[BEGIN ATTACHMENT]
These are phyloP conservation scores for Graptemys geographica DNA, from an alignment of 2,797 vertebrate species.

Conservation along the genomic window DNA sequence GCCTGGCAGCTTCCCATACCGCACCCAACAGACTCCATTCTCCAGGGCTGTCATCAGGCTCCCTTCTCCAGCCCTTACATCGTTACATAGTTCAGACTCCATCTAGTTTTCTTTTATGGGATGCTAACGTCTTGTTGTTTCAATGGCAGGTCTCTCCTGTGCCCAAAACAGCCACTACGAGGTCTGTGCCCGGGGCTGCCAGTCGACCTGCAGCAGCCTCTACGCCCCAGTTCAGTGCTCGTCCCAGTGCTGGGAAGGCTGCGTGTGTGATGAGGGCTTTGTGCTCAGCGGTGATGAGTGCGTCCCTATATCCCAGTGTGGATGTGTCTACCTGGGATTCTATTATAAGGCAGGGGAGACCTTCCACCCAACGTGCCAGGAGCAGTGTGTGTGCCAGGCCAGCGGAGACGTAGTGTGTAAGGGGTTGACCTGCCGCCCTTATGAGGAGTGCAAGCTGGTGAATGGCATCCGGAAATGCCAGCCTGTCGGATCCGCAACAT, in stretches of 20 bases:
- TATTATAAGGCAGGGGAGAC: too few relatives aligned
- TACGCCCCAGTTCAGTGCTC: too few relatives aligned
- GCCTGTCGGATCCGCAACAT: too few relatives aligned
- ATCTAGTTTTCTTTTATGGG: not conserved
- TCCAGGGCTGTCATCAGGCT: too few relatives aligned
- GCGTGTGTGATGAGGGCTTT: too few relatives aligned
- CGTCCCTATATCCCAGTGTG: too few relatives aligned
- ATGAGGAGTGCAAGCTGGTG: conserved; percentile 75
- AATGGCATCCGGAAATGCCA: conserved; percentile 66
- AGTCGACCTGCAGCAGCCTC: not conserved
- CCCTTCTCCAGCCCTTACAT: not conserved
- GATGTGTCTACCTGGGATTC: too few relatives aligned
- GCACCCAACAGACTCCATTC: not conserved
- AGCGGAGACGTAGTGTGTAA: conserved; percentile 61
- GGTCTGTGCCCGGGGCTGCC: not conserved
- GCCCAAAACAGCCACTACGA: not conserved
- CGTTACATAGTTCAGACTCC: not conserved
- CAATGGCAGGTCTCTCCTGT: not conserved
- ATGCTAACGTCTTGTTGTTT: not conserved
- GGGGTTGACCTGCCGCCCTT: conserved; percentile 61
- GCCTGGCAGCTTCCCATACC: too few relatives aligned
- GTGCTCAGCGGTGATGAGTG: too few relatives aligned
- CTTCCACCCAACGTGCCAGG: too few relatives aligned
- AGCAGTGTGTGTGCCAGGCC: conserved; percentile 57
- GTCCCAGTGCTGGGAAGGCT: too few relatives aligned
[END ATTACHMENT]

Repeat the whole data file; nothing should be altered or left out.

These are phyloP conservation scores for Graptemys geographica DNA, from an alignment of 2,797 vertebrate species.

Conservation along the genomic window DNA sequence GCCTGGCAGCTTCCCATACCGCACCCAACAGACTCCATTCTCCAGGGCTGTCATCAGGCTCCCTTCTCCAGCCCTTACATCGTTACATAGTTCAGACTCCATCTAGTTTTCTTTTATGGGATGCTAACGTCTTGTTGTTTCAATGGCAGGTCTCTCCTGTGCCCAAAACAGCCACTACGAGGTCTGTGCCCGGGGCTGCCAGTCGACCTGCAGCAGCCTCTACGCCCCAGTTCAGTGCTCGTCCCAGTGCTGGGAAGGCTGCGTGTGTGATGAGGGCTTTGTGCTCAGCGGTGATGAGTGCGTCCCTATATCCCAGTGTGGATGTGTCTACCTGGGATTCTATTATAAGGCAGGGGAGACCTTCCACCCAACGTGCCAGGAGCAGTGTGTGTGCCAGGCCAGCGGAGACGTAGTGTGTAAGGGGTTGACCTGCCGCCCTTATGAGGAGTGCAAGCTGGTGAATGGCATCCGGAAATGCCAGCCTGTCGGATCCGCAACAT, in stretches of 20 bases:
- TATTATAAGGCAGGGGAGAC: too few relatives aligned
- TACGCCCCAGTTCAGTGCTC: too few relatives aligned
- GCCTGTCGGATCCGCAACAT: too few relatives aligned
- ATCTAGTTTTCTTTTATGGG: not conserved
- TCCAGGGCTGTCATCAGGCT: too few relatives aligned
- GCGTGTGTGATGAGGGCTTT: too few relatives aligned
- CGTCCCTATATCCCAGTGTG: too few relatives aligned
- ATGAGGAGTGCAAGCTGGTG: conserved; percentile 75
- AATGGCATCCGGAAATGCCA: conserved; percentile 66
- AGTCGACCTGCAGCAGCCTC: not conserved
- CCCTTCTCCAGCCCTTACAT: not conserved
- GATGTGTCTACCTGGGATTC: too few relatives aligned
- GCACCCAACAGACTCCATTC: not conserved
- AGCGGAGACGTAGTGTGTAA: conserved; percentile 61
- GGTCTGTGCCCGGGGCTGCC: not conserved
- GCCCAAAACAGCCACTACGA: not conserved
- CGTTACATAGTTCAGACTCC: not conserved
- CAATGGCAGGTCTCTCCTGT: not conserved
- ATGCTAACGTCTTGTTGTTT: not conserved
- GGGGTTGACCTGCCGCCCTT: conserved; percentile 61
- GCCTGGCAGCTTCCCATACC: too few relatives aligned
- GTGCTCAGCGGTGATGAGTG: too few relatives aligned
- CTTCCACCCAACGTGCCAGG: too few relatives aligned
- AGCAGTGTGTGTGCCAGGCC: conserved; percentile 57
- GTCCCAGTGCTGGGAAGGCT: too few relatives aligned